When a seed germinates it resumes embryonic growth. This requires correct environmental conditions. Temperature must be optimal, while enough water and oxygen must be available. Seed dormancy occurs when a viable seed will not germinate despite necessary environmental conditions. Primary dormancy is the term for when the seed is released from the plant already in a dormant state. This differs from secondary dormancy, when the seed becomes dormant after being released due to environmental factors.
Causes of Primary Dormancy
The two types of primary dormancy are called embryo dormancy and coat-induced dormancy. Embryo dormancy is caused by an inherent characteristic of the embryo, most often growth inhibitors or lack of growth enzymes. Coat-induced dormancy is caused by the seed coat. Other enclosing tissues, such as endosperm, pericarps, or extrafloral organs can cause coat-induced dormancy. There are five basic mechanisms that cause coat-induced dormancy. These mechanisms are mechanical constraint, oxygen impermeability, growth inhibitors, and blocked water uptake.
During germination, the radicle (the part of the embryo that turns into the primary root) usually penetrates the seed coat. However, in some cases of dormancy the seed coat is too rigid to break. A common cause of mechanical restraint is lignification. This means that the cell wall has become impregnated with lignin, according to the Food and Agriculture Organization of the United Nations. Lignin is an amorphous material comprised of phenylpropanoid compounds. Nonlignified tissues can also suppress embryonic expansion. For example, the endosperm of lettuce seeds can prevent germination. Cell wall-degrading enzymes may be required to weaken the endosperm in order to allow germination.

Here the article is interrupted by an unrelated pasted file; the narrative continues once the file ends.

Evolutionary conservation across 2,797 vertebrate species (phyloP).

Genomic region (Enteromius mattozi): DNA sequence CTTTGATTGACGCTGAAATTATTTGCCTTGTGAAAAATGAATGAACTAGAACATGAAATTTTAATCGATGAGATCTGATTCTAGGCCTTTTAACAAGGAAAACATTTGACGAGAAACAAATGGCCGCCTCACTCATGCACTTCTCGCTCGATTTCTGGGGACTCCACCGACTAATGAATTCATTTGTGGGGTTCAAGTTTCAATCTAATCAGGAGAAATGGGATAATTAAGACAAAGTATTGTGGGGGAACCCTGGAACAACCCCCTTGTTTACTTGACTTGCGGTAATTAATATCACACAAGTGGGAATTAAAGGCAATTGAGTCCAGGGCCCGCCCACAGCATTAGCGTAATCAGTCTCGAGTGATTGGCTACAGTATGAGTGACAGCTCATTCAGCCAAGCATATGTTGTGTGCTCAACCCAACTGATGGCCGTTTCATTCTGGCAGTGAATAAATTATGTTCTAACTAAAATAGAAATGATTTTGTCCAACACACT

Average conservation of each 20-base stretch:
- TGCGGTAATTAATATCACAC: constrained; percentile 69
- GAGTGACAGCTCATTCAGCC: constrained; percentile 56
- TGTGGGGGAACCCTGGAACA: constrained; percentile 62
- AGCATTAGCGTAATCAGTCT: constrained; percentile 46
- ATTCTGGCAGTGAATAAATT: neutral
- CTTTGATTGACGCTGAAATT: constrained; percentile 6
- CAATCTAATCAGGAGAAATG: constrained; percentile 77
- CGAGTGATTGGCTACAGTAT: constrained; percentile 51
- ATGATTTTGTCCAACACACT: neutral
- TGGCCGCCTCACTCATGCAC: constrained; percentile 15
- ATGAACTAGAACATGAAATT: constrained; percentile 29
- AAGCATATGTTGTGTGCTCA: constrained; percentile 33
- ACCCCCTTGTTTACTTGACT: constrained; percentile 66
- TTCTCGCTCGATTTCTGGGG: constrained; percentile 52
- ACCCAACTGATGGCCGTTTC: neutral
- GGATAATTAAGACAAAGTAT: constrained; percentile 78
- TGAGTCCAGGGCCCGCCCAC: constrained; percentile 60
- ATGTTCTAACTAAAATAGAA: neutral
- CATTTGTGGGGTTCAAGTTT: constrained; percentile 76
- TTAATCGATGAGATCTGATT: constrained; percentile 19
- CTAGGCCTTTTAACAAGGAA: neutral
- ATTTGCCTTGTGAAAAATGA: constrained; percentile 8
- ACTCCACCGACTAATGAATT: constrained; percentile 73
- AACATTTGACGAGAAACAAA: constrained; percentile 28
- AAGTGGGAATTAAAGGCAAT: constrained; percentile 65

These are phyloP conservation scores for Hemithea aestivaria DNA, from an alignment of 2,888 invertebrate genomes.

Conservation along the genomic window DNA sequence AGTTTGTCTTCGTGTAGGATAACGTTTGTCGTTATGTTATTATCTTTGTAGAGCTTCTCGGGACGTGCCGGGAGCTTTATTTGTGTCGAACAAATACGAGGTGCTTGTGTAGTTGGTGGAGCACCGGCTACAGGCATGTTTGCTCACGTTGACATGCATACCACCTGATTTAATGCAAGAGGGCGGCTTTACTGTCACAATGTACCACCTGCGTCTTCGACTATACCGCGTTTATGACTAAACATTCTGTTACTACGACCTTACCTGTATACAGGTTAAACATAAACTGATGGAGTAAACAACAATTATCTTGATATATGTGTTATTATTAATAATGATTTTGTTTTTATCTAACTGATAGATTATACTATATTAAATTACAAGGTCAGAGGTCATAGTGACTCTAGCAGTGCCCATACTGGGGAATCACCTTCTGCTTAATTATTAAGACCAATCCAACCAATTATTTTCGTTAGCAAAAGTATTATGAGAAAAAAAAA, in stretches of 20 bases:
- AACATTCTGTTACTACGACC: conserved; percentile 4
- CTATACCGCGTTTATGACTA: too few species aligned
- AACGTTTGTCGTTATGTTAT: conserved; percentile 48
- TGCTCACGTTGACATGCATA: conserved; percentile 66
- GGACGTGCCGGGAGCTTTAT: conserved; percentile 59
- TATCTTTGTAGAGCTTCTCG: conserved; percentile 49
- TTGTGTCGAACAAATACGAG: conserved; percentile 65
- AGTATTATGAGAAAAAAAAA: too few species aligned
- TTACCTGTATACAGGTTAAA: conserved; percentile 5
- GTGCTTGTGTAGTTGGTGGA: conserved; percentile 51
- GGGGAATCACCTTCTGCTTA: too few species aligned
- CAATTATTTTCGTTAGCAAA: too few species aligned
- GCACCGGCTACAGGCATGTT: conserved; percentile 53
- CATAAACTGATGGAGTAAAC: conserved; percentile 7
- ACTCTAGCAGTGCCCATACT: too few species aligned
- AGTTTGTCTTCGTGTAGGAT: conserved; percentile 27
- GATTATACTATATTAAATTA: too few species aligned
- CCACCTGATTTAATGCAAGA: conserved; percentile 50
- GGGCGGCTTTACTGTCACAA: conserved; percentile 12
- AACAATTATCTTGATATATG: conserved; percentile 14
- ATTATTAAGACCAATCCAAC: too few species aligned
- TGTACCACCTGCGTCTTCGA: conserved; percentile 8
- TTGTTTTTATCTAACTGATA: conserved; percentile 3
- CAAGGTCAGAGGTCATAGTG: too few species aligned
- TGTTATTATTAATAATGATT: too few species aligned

Experts believe that seed coats may inhibit germination by limiting oxygen to the embryo, according to Plant Physiology Online. Studies have suggested an infusion of oxygen can cause germination of a previously dormant seed. This has been done by treating the seed coat with concentrated oxygen or by making a small hole in the coat with a pin, thus providing evidence for the connection between oxygen permeability and dormancy. However, an article in Journal of Experiment Botany suggests that oxygen permeability may not be a factor for some seeds. There is still much unknown about the connection between oxygen's role in dormancy.
Growth inhibitors may also be the cause of dormancy. These enzymes prevent a seed from germinating. Seed coats and pericarps may contain high levels of growth inhibitors, which repress germination. Also the seed coat may prevent the escape of growth inhibitors causing seed dormancy.
The inability to absorb water is another possible cause of seed dormancy. Waxy cuticles, suberized layers, and lignified sclereids may all contribute to water impermeability. This type of dormancy is common among plants in arid and semiarid environments.
Embryo dormancy is different from coat-induced dormancy because it is not due to factors related to the seed coat. A study by the American Society of Plant Biologists found that growth inhibitors, specifically endogenous abscisic acid (ABA), could cause embryo dormancy. Absence of growth promoters such as giberellic acid (GA) can also cause embryo dormancy, according to Plant Physiology Online.